“If we give them the same opportunities to dream, and the ability to realize their dreams, we will create prosperity on a national level and create a better society.”
But Arbel declines to emphasize what are often described as the historic injustices done to North African and Middle Eastern immigrants, who constitute the overwhelming majority of Shas’s voter base, both ultra-Orthodox and traditional.
The MK says that focusing on grievance is unhelpful and only dredges up historic arguments in which both sides can make claims about the rightness of their position.
“The bottom line is that this struggle [for socioeconomic equality] is critical because it will make a more just society, and we must not get stuck in the difficulties of history,” he says.
But poverty and economic difficulties are not the only thing plaguing the Jewish state today. Along with an actual plague has also come a plague of bitter and rancorous political division.
Part of that clearly emanates from the political elite to which Arbel belongs, with politicians on both sides of the aisle whipping up political and societal grievances with ferocious and divisive language.
In an attempt to redress this, Arbel, together with Blue and White minister Michael Biton, recently initiated a “Covenant of Mutual Respect” for members of the Knesset whereby they pledged to act with greater respect and tolerance toward one another when debating the issues of the day and carrying out parliamentary work.
“We have had three election campaigns in which campaign managers sought to motivate people by using messages of incitement and hate,” says Arbel.
“These flames have not died down, especially because the possibility of new elections remains strong, and so this is why I initiated the Covenant of Mutual Respect.
“We don’t need to agree to everything, but we should disagree without hatred.”
And, indeed, Arbel does have severe ideological disagreements on some of the most critical issues that divide Israeli society.
On matters of religious pluralism, for example, the Shas MK declines to give any quarter to those calling for a loosening of the religious establishment’s control over religious life and personal status.
Arbel roundly rejects demands for civil marriage, despite large public support for it in opinion polls. According to polls conducted for the Hiddush religious pluralism group, 68% of the Jewish public favored a civil marriage option, while 72% wanted public transport options on Shabbat.
Arbel argues that the state already recognizes civil marriages performed abroad, and contends that it is more illiberal to institute a civil marriage option in Israel, because, he says, it could undermine the integrity of the Jewish people.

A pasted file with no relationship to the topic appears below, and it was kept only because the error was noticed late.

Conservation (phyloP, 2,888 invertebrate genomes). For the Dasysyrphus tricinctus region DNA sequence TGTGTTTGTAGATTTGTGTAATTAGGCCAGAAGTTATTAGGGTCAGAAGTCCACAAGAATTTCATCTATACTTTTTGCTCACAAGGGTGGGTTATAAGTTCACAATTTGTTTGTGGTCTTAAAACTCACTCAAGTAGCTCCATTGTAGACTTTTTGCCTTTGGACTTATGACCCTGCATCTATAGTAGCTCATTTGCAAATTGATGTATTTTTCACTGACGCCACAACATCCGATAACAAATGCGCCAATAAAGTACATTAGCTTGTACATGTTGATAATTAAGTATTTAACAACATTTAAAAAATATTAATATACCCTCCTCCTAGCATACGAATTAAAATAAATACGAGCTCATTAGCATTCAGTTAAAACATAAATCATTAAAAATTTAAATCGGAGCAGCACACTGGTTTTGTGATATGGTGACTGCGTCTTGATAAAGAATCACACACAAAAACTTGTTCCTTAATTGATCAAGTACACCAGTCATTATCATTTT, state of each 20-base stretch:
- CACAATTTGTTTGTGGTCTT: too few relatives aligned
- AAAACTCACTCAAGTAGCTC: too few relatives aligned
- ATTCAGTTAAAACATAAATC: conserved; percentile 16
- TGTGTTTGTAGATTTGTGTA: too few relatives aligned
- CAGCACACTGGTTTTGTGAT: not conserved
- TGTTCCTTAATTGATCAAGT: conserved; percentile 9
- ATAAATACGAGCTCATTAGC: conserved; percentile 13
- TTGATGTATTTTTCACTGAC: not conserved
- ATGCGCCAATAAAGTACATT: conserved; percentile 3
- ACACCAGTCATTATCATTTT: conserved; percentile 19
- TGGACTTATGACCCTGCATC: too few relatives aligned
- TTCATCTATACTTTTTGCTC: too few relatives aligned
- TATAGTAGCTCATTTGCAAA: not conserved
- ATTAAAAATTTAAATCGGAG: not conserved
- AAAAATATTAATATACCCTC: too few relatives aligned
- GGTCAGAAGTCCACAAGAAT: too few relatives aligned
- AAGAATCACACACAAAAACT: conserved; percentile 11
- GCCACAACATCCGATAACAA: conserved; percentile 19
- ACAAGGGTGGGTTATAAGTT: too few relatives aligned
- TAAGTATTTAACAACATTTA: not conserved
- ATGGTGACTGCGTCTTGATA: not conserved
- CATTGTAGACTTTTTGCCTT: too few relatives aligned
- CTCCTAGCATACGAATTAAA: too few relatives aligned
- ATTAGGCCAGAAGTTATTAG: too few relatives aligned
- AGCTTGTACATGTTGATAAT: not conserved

“A true liberal doesn’t believe only in freedom from religion, he believes in and honors the right to freedom of religion.”
He balks, however at the suggestion that the ultra-Orthodox parties are blocking the democratic desire of a large majority of citizens for greater freedom from the religious establishment. Arbel claims that the current political constellation would not have occurred if citizens truly sought such liberalizing policies, despite the fact that the right-wing, Orthodox parties to do not currently enjoy a majority in Knesset.
“My ability to be sure that my grandchild and the grandchild of a Meretz MK can in another 50 years get married, and our ability to be one people, are paramount, and we must preserve the national institutions that are responsible for guaranteeing this,” he says.
“As a Jewish state we must be able to function in the best way on issues that are at the heart and root of the Jewish people.”
Given his young age and his precipitous rise, questions naturally arise as to the ultimate aspirations of this Shas MK.
And his answer is both surprising and uncommon in the highly ambitious and zealous world of professional politics.
“I want to get to a stage where I have carried out a very significant and influential role and then immediately after that retire,” he declares.
The Shas MK says that he hopes to remain in politics for approximately six years, enjoy a stable and uninterrupted Knesset term “of accomplishment and intense parliamentary work,” and then retire from the Knesset.
“I don’t want to stay in politics too long. This line of work is a deposit which I need to give over to those who come after me, and leave a better country than that which I received when I entered the job, and then continue onward.”